KAMLOOPS – Seniors will not be content to merely enjoy the sunset phase of their lives and will be very vocal about what they need and deserve if the reaction to a presentation by the B.C. seniors advocate today is any indication.
Advocate Isobel Mackenzie hosted a town hall meeting at the Seniors Centre for Information in the Brock Shopping Centre, Nov. 20. She shared findings and recommendations the most recent reports from her office.
Mackenzie was interrupted numerous times during a very spirited question and answer session. Some had questions, some wanted to complain and some wanted to share personal experiences, but no one was shy to express how they truly felt; especially as it pertained to the recent changes to the handyDART application.
Mackenzie shared some harsh statistics on the challenges facing an aging population in British Columbia. She said many seniors lived in near poverty. Those 75 years or older had a median income of $22,000
“This makes them the lowest income earners over the age of 25,” Mackenzie says.
Of those seniors still living in their homes, 97 per cent of home support clients have an unpaid care giver and at least 29 per cent of those caregivers were classified as being in distress.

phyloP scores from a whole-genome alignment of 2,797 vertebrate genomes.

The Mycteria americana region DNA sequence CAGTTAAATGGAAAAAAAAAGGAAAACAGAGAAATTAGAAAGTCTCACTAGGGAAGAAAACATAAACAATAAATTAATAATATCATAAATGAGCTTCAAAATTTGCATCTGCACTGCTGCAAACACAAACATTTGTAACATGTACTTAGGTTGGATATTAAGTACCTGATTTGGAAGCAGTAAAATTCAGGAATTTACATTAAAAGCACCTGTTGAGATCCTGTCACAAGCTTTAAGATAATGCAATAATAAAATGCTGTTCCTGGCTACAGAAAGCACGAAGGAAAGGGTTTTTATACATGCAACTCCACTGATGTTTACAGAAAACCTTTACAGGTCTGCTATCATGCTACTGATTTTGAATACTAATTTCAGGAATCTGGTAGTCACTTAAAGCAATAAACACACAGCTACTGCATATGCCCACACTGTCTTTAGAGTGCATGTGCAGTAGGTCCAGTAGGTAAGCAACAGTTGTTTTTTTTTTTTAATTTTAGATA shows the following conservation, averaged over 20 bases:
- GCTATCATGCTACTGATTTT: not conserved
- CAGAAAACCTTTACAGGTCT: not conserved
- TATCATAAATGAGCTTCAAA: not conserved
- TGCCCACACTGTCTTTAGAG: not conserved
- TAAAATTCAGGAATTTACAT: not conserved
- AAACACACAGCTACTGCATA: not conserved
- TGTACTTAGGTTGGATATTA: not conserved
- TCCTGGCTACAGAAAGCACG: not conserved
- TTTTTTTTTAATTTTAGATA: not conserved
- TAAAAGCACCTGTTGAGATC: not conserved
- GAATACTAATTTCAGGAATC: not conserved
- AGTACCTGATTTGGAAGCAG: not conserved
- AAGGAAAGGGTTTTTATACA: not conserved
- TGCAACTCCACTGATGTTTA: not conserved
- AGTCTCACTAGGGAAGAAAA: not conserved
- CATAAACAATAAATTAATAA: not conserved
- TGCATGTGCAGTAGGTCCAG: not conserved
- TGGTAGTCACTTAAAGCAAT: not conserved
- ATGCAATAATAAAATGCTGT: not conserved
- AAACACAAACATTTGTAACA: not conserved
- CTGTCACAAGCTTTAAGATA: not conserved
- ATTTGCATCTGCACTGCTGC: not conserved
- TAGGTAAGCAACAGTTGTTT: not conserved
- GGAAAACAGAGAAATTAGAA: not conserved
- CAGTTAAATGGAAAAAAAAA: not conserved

But perhaps the most startling revelation was the over prescription of medication in residential care homes. About 34 per cent of residents in homes were given antipsychotics when only 4 per cent were diagnosed as schizophrenic or any other disease requiring this level of medication. Similarly, 47 per cent were prescribed antidepressants and only 25 per cent received a diagnosis.
Mackenzie says often when a senior entered a residential facility, even if this person had been generally cantankerous his or her entire life, there is a mentality of “by god you’re going to be happy.”
While the roughly 80 people in attendance listened attentively to Mackenzie’s presentation, the conversation shifted to issues of concern to Kamloops seniors.
Several attendees spoke about affordable housing, levels of care in homes, but nothing seemed more pertinent than healthcare, with two locals issues central above all others: family doctors and handyDART transportation.
More than one attendee spoke about the difficulties they faced finding a family doctor. Mackenzie says her office recommended the use of nurse practitioners as they were able to perform many of the same services as a doctor.
But one attendee was sceptical.
“We keep hearing about these nurse practitioners but can’t seem to make any headway,” she said arguing they were just as scarce as doctors.
No issue received more attention than the recent changes to the handDART application, an issue Mackenzie knew little about.
“Has anyone ever tried to get on a bus with a walker?” one attendee asked. The general belief was those who used walkers would be forced off of the accessible transit and forced to use the city bus in favour of those in wheelchairs.
Even with Coun. Dieter Dudy in attendance explaining the application changes, many were convinced their transit priviledges were over.
City council recently approved a B.C. transit initiative to change handyDART’s application process from a paper form and doctor’s note, to an in person interview with a health care professional.
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